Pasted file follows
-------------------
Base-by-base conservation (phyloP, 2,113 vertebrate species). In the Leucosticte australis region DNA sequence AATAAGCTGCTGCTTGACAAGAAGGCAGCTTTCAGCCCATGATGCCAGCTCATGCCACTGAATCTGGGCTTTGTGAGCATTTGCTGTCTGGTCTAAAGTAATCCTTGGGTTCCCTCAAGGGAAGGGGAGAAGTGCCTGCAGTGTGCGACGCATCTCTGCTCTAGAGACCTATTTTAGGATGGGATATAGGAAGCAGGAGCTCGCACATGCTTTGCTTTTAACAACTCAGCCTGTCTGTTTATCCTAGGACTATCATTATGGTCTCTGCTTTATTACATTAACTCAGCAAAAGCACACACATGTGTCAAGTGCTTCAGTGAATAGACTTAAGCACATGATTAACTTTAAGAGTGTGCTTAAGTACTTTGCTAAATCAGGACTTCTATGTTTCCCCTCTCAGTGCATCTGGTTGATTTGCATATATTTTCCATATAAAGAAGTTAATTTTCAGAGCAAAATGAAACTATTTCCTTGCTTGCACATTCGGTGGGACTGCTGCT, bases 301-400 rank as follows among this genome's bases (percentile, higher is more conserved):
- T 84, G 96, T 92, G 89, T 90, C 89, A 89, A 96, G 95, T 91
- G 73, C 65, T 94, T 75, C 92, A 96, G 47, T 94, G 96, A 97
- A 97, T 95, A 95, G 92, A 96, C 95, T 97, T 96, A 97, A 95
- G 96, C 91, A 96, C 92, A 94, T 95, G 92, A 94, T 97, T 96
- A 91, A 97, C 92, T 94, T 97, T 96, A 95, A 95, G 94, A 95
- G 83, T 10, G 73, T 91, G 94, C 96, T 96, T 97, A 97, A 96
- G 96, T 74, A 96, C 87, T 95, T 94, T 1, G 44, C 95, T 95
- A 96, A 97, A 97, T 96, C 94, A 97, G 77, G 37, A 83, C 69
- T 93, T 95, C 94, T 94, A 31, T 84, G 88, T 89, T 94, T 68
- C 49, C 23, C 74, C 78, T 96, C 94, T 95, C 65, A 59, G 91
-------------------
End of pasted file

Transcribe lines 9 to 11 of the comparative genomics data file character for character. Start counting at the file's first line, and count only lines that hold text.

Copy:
- A 96, A 97, A 97, T 96, C 94, A 97, G 77, G 37, A 83, C 69
- T 93, T 95, C 94, T 94, A 31, T 84, G 88, T 89, T 94, T 68
- C 49, C 23, C 74, C 78, T 96, C 94, T 95, C 65, A 59, G 91